I think that perhaps, for many adult TCKs, the fear of settling doesn't just stem from the uncomfortableness of wading into that uncharted water, but also from the fear of loosing part of their TCK identity. We subconsciously think, "If I can see myself happily staying in one place (especially in my passport country) for a long period of time, I must not be a TCK anymore." Thankfully, I have found that this is not entirely true.

My life overseas shaped me in countless ways, many of which are similar to the tendencies of other TCKs. Those experiences will always impact my life, but as I am learning to settle, I am learning that I need to let go of some of my TCK identity. The part that says, "You will always be rootless", "You will never have a home", "You will never have deep friendships with non-TCKs." In the past three years, those beliefs have begun to be chiseled away at bit by bit. Allowing myself to settle here in Oregon is not betraying my TCK-self, nor does it make me less of a TCK. In fact, as I look around my house, I can see fingerprints of my overseas upbringing in so many places- my world map on the wall, my cupboards full of African foods and Indian spices, my African-themed guest room, the shuka (Masaai fabric) that I take as a play-mat/picnic blanket/towel/blanket for nearly every outdoor activity, African carvings and books in Swahili all around my living room. My third culture experience has played a role in shaping the way that I think, the things that I enjoy, the areas that I am passionate about, and what want to spend my life pursuing.

Settling and adapting does not undo my TCK identity, it just allows it to show up in different ways. In many ways, it surfaces in healthier, less destructive patterns. I am learning to let go of my fear of being less TCK, and learning to let the ways that my TCK-self comes out change and shift as I grow and learn to adapt and to settle.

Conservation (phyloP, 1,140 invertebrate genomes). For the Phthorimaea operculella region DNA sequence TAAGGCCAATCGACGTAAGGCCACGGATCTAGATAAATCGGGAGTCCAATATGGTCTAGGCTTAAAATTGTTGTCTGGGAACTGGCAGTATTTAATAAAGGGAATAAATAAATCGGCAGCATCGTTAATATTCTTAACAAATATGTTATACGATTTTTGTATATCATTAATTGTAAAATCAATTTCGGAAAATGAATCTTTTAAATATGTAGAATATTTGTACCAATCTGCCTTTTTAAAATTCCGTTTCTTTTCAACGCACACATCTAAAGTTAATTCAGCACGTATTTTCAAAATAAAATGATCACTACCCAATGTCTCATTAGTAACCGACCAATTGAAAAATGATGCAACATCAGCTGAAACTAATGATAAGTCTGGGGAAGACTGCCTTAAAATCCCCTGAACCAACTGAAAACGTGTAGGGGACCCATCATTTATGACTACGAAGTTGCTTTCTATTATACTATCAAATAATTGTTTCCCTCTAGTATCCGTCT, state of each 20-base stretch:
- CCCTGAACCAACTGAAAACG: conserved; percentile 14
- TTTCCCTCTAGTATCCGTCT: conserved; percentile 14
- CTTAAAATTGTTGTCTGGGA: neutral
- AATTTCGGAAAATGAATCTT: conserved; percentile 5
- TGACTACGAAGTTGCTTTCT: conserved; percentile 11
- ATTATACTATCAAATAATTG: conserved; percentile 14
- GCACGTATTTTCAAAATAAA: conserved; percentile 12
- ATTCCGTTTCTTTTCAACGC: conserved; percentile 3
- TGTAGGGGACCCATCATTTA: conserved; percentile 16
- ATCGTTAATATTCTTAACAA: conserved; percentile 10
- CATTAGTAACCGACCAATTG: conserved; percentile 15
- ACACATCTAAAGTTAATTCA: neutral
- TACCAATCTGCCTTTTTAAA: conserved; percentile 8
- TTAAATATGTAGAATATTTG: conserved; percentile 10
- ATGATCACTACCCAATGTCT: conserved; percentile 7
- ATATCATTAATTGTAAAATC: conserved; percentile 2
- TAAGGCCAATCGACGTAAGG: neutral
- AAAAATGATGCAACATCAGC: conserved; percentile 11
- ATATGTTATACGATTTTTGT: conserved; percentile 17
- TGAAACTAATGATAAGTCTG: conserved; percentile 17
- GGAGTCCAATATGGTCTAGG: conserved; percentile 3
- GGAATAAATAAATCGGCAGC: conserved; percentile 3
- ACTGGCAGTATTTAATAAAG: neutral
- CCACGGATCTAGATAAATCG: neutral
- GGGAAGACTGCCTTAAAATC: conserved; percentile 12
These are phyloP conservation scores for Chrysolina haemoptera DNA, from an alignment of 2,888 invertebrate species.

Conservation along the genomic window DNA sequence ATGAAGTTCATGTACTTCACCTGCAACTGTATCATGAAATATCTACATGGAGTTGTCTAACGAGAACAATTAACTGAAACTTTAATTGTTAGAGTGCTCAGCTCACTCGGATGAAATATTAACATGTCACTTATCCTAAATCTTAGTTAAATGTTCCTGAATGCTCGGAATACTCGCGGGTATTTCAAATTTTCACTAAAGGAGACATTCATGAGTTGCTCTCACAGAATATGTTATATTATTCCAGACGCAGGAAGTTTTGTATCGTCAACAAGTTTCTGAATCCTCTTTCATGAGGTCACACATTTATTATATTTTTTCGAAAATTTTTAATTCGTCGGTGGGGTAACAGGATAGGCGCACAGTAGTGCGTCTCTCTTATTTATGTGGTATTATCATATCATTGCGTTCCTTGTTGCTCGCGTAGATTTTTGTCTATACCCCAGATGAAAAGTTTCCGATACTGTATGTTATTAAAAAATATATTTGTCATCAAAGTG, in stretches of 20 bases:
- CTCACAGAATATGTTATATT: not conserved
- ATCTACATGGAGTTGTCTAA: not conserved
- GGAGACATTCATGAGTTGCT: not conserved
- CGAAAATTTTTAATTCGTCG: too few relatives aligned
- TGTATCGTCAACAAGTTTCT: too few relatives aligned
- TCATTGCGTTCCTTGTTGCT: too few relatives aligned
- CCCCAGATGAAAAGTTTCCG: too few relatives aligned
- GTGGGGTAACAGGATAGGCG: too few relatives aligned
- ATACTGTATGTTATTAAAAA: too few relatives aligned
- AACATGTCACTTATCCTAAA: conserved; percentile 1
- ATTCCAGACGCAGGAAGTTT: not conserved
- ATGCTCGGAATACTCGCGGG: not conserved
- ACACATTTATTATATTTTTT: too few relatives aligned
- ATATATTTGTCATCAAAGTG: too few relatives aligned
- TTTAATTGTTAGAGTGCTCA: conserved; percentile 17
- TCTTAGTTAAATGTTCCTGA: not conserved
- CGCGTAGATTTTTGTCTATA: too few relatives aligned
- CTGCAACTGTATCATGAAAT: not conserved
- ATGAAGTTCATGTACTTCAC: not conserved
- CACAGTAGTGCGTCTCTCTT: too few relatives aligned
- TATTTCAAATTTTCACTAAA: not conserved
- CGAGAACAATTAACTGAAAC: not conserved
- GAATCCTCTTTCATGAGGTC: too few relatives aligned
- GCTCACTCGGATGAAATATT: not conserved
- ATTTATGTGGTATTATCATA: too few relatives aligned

When Your TCK Isn't Patriotic

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  A family is back in the United States on furlough for a year. The 6 year old girl and her parents attend her school's beginning of the school year assembly. The assembly starts and everyone stands up to say the Pledge of Allegiance. The girl looks up at her parents and asks, "Mommy, what are we doing?"  Her mom's heart sinks.

A TCK returns to America for college after spending the majority of her life overseas. She attends a football game and before the game starts, someone walks onto the field and begins to sing a song. "This is strange," she thinks.  Stranger still, it appears as though everyone around her knows the words. Then she notices that everyone has their right hand over their hearts. She quickly follows suit and realizes the song is the National Anthem. "I really should know the words to this," she thinks.